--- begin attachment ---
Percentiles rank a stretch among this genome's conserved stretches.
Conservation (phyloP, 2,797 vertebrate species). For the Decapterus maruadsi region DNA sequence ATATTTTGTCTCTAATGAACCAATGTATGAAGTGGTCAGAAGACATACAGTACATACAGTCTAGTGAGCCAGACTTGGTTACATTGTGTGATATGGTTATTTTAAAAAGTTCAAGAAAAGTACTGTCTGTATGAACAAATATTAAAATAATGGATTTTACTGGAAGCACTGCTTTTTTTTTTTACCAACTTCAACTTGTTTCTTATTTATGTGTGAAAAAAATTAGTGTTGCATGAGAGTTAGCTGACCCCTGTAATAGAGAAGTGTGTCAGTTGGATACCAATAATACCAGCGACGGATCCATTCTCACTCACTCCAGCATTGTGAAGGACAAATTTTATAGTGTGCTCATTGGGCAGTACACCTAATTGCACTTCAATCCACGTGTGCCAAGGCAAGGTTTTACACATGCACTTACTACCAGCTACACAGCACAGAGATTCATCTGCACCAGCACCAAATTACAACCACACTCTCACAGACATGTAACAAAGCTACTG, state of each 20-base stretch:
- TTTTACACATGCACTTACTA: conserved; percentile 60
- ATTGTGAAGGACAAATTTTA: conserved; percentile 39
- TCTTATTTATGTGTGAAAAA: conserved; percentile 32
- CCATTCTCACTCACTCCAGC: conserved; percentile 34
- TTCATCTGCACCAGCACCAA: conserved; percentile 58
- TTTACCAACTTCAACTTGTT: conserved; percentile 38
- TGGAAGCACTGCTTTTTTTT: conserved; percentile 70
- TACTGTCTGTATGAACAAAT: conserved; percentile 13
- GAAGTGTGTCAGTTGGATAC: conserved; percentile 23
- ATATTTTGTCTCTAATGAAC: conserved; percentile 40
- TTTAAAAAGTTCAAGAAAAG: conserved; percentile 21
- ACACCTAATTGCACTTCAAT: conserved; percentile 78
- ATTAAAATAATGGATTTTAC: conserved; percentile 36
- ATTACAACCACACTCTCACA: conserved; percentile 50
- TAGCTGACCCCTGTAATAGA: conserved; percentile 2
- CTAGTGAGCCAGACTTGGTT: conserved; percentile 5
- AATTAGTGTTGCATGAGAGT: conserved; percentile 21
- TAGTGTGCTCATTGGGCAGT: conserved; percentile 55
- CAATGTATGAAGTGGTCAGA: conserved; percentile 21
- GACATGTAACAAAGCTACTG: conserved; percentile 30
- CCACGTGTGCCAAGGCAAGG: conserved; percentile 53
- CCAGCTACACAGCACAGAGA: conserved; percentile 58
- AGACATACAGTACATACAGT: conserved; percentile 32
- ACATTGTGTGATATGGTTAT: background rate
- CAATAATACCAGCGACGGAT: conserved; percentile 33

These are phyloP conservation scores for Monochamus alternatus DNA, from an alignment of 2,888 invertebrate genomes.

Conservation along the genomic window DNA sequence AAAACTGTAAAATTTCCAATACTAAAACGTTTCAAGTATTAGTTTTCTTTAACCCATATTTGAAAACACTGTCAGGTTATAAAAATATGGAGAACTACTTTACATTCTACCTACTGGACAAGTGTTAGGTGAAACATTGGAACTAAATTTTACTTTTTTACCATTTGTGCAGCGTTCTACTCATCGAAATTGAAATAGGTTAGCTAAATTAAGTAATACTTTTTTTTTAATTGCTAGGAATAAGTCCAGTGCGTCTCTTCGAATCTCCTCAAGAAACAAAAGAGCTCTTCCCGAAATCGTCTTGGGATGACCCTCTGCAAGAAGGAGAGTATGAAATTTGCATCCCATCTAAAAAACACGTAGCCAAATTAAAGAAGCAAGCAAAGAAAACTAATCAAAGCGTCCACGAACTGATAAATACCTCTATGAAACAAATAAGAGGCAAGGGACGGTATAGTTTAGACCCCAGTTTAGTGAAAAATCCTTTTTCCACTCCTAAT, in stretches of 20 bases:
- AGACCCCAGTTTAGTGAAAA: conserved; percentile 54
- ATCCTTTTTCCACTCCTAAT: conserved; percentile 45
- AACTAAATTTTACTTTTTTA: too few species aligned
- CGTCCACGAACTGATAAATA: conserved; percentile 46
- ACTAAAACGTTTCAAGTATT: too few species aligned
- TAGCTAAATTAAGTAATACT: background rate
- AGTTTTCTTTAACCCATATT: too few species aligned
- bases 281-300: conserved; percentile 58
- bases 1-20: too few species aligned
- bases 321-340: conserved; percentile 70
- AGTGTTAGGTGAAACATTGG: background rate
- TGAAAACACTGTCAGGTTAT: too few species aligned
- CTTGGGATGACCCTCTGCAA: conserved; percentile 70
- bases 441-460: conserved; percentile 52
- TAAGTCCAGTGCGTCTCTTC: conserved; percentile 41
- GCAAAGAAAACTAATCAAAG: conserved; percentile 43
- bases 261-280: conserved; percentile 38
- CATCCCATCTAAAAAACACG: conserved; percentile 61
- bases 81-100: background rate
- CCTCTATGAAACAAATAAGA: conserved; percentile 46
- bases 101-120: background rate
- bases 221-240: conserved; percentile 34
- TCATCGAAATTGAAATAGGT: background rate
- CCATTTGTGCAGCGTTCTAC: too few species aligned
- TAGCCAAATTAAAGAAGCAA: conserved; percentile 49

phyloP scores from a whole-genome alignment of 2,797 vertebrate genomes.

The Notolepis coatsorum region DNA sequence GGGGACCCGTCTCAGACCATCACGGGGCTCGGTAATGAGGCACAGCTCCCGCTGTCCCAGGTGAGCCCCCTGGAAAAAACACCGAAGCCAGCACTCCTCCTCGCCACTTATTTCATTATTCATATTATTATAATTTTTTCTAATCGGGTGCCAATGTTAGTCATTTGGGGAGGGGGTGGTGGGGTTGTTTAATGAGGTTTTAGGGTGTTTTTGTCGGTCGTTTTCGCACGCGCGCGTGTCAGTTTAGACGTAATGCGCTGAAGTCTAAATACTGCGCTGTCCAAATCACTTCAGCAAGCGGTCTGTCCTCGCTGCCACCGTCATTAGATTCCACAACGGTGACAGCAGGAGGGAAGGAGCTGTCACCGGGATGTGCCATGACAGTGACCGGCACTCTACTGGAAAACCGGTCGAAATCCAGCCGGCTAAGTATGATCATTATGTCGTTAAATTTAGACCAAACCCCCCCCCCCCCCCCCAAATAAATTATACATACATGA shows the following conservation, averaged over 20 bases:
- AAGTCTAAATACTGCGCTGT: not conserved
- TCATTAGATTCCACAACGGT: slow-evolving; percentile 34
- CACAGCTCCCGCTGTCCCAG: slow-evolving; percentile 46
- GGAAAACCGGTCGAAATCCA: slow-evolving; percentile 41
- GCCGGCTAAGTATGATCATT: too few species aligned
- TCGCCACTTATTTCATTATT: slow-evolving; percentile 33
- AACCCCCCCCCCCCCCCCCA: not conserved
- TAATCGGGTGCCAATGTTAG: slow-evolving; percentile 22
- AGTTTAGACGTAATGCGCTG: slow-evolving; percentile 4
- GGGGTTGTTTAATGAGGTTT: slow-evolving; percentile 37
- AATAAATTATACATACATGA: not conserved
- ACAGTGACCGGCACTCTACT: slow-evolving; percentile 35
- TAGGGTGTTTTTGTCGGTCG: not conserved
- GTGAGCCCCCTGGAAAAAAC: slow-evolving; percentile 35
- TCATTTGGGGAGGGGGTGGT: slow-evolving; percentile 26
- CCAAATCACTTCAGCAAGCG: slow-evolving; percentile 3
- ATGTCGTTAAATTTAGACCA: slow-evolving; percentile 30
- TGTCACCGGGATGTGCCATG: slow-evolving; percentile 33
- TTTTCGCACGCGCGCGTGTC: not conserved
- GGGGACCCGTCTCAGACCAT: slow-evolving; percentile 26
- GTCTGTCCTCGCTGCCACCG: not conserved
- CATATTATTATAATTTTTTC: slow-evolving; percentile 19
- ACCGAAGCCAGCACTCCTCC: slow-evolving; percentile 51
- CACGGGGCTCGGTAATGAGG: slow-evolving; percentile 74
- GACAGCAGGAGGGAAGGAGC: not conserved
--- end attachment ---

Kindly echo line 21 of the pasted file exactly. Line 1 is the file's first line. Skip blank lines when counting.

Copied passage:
- CAATGTATGAAGTGGTCAGA: conserved; percentile 21